Regenerative therapies for the treatment of peripheral nerve and spinal cord injuries can require hundreds of millions of autologous cells. Current treatments involve the harvest of Schwann cells (SCs) from nerves; however, this is an invasive procedure. Therefore, a promising alternative is using skin-derived Schwann cells (Sk-SCs), in which between 3-5 million cells can be harvested from a standard skin biopsy. However, traditional static planar culture is still inefficient at expanding cells to clinically relevant numbers. As a result, bioreactors can be used to develop reproducible bioprocesses for the large-scale expansion of therapeutic cells. Here, we present a proof-of-concept SC manufacturing bioprocess using rat Sk-SCs. With this integrated process, we were able to simulate a feasible bioprocess, taking into consideration the harvest and shipment of cells to a production facility, the generation of the final cell product, and the cryopreservation and shipment of cells back to the clinic and patient. This process started with 3 million cells and inoculated and expanded them to over 200 million cells in 6 days. Following the harvest and post-harvest cryopreservation and thaw, we were able to maintain 150 million viable cells that exhibited a characteristic Schwann cell phenotype throughout each step of the process. This process led to a 50-fold expansion, producing a clinically relevant number of cells in a 500 mL bioreactor in just 1 week, which is a dramatic improvement over current methods of expansion.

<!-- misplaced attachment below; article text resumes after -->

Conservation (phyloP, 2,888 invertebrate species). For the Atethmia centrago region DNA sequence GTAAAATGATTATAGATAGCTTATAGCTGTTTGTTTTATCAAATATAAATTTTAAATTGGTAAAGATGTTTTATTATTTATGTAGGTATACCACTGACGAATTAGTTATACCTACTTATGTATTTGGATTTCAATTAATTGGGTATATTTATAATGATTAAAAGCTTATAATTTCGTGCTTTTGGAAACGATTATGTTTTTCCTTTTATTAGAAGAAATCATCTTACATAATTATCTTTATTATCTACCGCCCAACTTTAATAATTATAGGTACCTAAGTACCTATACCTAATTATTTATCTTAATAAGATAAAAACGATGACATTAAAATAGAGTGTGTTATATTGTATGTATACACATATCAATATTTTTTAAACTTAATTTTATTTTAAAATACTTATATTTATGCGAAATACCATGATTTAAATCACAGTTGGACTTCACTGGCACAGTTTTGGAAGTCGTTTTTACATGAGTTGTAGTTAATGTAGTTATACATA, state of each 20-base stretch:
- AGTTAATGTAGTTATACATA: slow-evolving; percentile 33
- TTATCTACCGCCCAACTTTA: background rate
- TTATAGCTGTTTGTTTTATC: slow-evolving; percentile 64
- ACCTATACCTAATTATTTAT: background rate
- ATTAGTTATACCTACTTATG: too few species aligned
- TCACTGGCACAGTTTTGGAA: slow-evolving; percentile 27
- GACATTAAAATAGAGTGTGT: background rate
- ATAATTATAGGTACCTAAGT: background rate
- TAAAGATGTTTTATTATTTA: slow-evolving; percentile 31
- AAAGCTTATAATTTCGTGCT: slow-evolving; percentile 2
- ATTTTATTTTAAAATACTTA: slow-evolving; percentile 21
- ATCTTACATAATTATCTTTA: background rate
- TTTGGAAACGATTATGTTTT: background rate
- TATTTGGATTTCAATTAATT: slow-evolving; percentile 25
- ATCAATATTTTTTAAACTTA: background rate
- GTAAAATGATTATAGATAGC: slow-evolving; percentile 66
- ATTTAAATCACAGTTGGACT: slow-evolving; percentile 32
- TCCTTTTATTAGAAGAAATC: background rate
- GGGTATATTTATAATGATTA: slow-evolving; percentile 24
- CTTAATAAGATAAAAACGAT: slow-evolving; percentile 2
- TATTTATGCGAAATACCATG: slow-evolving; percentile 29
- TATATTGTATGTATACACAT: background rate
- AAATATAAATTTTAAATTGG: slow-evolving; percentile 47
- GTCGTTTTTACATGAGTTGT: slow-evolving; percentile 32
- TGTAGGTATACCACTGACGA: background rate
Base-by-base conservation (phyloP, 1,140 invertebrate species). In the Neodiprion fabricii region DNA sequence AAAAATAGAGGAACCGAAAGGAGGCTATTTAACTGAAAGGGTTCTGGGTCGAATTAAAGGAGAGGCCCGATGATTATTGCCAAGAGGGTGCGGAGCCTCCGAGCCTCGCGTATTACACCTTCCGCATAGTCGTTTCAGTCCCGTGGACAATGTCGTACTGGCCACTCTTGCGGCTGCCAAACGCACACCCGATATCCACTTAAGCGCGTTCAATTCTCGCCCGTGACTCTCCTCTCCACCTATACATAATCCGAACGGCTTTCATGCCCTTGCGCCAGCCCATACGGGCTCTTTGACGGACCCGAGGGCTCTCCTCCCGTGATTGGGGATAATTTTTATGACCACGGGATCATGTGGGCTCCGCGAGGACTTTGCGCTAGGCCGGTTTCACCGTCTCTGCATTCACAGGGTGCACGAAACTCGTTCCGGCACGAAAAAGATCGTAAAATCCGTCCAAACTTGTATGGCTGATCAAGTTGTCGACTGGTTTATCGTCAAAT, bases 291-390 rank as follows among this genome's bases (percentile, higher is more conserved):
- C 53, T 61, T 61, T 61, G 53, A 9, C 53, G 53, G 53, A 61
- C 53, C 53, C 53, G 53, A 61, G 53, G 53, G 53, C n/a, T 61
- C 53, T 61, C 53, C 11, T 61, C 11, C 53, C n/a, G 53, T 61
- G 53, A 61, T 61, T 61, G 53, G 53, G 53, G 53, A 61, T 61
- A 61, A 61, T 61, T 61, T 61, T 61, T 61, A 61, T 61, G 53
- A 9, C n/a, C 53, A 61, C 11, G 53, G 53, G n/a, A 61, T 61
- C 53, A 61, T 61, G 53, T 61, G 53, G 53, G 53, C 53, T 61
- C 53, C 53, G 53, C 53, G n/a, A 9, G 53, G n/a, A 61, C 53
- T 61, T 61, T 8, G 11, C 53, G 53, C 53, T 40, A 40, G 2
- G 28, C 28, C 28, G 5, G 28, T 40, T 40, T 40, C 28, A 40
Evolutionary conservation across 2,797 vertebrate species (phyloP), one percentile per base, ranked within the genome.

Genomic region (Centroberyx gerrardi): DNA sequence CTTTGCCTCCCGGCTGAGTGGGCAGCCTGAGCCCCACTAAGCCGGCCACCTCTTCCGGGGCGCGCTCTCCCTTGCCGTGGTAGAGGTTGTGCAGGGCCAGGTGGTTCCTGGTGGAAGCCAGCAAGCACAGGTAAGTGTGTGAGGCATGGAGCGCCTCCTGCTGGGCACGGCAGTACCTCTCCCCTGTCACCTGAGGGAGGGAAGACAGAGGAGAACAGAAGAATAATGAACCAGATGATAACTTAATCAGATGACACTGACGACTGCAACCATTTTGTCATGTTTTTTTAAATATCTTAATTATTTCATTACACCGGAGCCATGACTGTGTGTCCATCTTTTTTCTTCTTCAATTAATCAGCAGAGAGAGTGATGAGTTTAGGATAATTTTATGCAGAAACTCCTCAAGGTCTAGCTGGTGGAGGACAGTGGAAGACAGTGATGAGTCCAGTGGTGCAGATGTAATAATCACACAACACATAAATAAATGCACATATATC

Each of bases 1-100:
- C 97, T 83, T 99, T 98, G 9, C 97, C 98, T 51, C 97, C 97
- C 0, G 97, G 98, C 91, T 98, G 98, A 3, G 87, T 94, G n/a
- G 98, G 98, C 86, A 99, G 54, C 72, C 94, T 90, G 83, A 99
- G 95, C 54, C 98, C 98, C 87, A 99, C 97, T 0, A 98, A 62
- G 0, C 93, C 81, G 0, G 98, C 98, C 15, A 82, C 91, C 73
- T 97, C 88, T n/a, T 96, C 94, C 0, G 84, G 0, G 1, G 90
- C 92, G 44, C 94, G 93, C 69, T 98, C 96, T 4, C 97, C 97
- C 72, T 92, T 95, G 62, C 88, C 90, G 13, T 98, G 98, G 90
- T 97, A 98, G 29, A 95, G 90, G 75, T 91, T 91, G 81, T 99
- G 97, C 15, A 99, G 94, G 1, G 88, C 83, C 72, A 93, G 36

Keywords: Schwann cell; bioprocess; bioreactor; nerve repair; scale-up.